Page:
Advertisement

Metro Care and Share Society reaches post-secondary program milestone

WATCH: Twenty-three-year-old Kirby Williams is set to be the first university graduate of the Metro Care and Share Society’s Halifax Scholars Program. But as Elizabeth McSheffrey reports, the beloved local charity is in need of donations to support more students in achieving their post-secondary education dreams.

Kirby Williams has spent the last four years absorbed in a world of spreadsheets, formulas and panic-inducing exams.

The 23-year-old commerce student is in his final year at Saint Mary’s University and on schedule to walk across the stage and receive his bachelor’s degree in January.

There were times he thought he wouldn’t make it, but his thirst for a career in banking meant quitting wasn’t an option.

READ MORE: Post-secondary schools focus on mental health as students feel the stress

“It’s just drawn to me, even before I applied, I knew I could see myself going into the business world,” Williams said at the Metro Care & Share Society (MCSS) on Agricola Street. “It’s a very interesting field because there’s always things you can do and there’s so much potential.”

Story continues below advertisement

Williams is set to be the first university graduate of the MCSS’s Halifax Scholars Program, which funds post-secondary education for young people who might otherwise lack the means to pay for tuition, books and the cost of living away from home.

He said the support MCSS has provided over the years – including tutoring, mentorship and school fees – has allowed him to focus on his studies and build a portfolio of volunteer experience that will open up doors for him after graduation.

“They really gave me the foundation and groundwork to thrive and succeed,” said Williams. “It’s helping me achieve my dreams.”

Tweet This
Kirby Williams, a commerce student at Saint Mary’s University, is set to be the first university graduate of the Metro Care & Share Society’s Halifax Scholars Program.
Kirby Williams, a commerce student at Saint Mary’s University, is set to be the first university graduate of the Metro Care & Share Society’s Halifax Scholars Program. Elizabeth McSheffrey/Global News

The Metro Care & Share Society is the brainchild of celebrated Halifax humanitarian Mel Boutilier, who founded the charity in 1984. For the last five years, it has put more than 20 local students in need through college and university.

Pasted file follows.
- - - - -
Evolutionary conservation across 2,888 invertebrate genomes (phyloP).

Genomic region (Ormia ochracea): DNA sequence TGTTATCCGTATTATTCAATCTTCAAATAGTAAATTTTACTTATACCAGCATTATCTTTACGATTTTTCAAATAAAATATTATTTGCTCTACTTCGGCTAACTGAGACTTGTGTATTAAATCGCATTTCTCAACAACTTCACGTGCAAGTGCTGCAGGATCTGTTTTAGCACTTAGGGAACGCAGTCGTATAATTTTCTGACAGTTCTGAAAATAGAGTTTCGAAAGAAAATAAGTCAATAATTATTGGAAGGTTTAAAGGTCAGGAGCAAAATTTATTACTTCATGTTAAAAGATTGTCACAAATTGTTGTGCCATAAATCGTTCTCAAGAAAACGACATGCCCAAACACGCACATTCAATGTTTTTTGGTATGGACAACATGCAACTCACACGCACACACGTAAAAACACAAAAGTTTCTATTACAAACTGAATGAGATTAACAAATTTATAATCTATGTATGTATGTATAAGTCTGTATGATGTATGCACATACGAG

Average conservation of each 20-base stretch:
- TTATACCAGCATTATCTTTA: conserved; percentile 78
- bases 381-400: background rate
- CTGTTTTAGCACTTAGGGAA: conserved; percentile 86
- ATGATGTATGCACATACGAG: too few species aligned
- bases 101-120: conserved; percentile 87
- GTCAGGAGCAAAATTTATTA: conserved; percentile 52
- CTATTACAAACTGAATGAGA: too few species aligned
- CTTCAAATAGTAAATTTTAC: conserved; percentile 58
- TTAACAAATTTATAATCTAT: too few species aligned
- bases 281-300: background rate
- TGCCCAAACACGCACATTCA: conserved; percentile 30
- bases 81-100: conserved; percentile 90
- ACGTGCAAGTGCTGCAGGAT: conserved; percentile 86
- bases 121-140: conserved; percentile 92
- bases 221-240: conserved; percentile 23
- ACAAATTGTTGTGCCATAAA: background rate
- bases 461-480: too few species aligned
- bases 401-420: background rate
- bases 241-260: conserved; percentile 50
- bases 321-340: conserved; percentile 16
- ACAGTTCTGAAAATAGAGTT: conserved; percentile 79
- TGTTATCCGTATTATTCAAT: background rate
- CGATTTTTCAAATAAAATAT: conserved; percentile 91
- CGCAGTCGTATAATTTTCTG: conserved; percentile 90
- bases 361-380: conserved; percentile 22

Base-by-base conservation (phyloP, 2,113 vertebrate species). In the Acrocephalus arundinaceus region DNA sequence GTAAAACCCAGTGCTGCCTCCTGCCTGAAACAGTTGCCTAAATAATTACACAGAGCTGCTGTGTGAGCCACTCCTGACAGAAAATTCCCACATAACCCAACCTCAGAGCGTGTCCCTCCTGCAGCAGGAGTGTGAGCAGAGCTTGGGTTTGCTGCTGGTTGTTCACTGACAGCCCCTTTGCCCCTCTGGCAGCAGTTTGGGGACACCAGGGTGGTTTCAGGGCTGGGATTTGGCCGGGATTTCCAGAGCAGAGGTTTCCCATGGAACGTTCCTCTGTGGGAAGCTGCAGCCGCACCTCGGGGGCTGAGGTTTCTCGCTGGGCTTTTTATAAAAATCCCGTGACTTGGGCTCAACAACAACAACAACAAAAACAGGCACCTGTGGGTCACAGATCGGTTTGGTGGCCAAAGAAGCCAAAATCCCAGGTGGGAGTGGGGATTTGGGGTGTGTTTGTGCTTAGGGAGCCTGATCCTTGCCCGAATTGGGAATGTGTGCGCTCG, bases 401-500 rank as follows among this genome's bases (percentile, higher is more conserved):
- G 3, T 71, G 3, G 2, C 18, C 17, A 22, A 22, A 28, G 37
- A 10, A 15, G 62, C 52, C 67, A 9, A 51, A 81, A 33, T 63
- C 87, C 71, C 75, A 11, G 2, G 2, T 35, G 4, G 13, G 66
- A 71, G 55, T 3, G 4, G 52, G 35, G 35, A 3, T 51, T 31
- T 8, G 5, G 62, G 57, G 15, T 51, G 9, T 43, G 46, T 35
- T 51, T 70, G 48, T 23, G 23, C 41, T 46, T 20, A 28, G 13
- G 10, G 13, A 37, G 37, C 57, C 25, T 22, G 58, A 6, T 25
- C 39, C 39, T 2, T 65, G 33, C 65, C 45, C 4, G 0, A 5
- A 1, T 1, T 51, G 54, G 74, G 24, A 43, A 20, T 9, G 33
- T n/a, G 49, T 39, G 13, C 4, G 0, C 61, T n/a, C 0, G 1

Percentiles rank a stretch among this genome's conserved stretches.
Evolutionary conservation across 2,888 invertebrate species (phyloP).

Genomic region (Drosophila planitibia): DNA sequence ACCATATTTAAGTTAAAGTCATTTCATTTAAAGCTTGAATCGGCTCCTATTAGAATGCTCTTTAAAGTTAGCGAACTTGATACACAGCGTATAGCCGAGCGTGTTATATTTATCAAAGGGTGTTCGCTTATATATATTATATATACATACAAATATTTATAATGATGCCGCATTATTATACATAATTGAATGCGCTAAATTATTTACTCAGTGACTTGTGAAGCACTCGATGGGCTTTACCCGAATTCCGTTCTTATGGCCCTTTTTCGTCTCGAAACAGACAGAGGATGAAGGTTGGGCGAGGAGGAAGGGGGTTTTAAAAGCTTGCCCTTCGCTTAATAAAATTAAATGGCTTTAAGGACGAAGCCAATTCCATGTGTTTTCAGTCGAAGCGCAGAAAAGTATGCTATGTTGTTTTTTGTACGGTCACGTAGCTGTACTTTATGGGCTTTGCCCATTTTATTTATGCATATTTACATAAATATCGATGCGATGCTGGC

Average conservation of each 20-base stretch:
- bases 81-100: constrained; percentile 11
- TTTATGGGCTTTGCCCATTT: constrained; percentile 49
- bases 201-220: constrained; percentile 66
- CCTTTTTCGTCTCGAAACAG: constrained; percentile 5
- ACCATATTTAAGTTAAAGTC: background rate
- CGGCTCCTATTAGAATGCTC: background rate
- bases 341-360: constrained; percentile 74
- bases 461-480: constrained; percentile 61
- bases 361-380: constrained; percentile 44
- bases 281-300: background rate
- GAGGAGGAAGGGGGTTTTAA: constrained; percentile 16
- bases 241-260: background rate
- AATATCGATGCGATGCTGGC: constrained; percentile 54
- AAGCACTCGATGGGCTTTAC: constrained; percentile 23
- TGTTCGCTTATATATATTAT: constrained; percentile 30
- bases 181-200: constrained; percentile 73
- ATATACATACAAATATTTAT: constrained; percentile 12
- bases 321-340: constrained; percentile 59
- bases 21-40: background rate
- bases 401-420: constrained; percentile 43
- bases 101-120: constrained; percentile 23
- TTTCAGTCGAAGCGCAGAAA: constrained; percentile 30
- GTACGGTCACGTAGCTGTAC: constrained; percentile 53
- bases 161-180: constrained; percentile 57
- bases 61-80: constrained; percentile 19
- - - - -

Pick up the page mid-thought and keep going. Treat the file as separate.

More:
Story continues below advertisement

Boutilier says nine are currently enrolled, and he hopes to take on at least two next year.

READ MORE: University tuition in N.S. to keep rising under new agreement with the province

“These students, when they’re finished, they will not owe any debt,” he told Global News. “These are great young people that will make a difference in their family, make a difference in their community.

“They’ll become leaders, some of them – they just need us and everybody to join together… if people could just see the need.”

Tweet This

Williams said he’s grateful people like Boutilier exist. They “go way back” together, he explained, and have a friendship far beyond his participation in the Halifax Scholars Program.

“My mother has been working for Boutilier for a very long time,” said Williams. “It’s been a lifetime relationship.”

“He’s just a very hard-working person, someone who actually cares about everybody, who’s trying to do the best for everybody and make sure everybody is in a better position than they were before. That’s hard to come by.”

Jack.org launches new online resource for youth
Jack.org launches new online resource for youth

Boutilier is a volunteer icon in the community; he founded the Parker Street Food and Furniture Bank and is the recipient of numerous honourary degrees and philanthropic awards.

Story continues below advertisement

But the 91-year-old said he’s in need of public support to continue his work at MCSS – a registered non-profit that relies on sponsorship and donations.

On Friday, he launched a new fundraiser with the goal of raising at least $100,000. The cash will support the operation of MCSS and the Halifax Scholars Program.

READ MORE: Humanitarian starts new venture at 86 years old

Boutilier said it costs an average of $13,000 to put one student through college or university, and there’s a waiting list of young people on his desk in need of financial support.

“It’s a challenge for us to do fundraising to make this all possible,” he told Global News. “There’s big work to do by the universities to take into account the students who want to have a better future, but the only thing prohibiting them is to be able to afford to go.

“We have to find ways and means to make it possible for students who want to be there, to be there.”

READ MORE: University tuition in N.S. to keep rising under new agreement with province

In the meantime, Williams said he’ll focus on his studies until graduation, continue his part-time job at Moores Clothing, and set his sights on work experiences that will put him on track to become an investment banker.

Story continues below advertisement

His message to other young people who have dreams like his, but might require a leg up to get there, is not to be too proud to ask for help.

“I was one of those kids,” he admitted. “I like to do things on my own and be independent, but if you want to get help, get help.

“Don’t waste your time, especially for post-secondary. I would suggest that every student try to get as much help as they can.”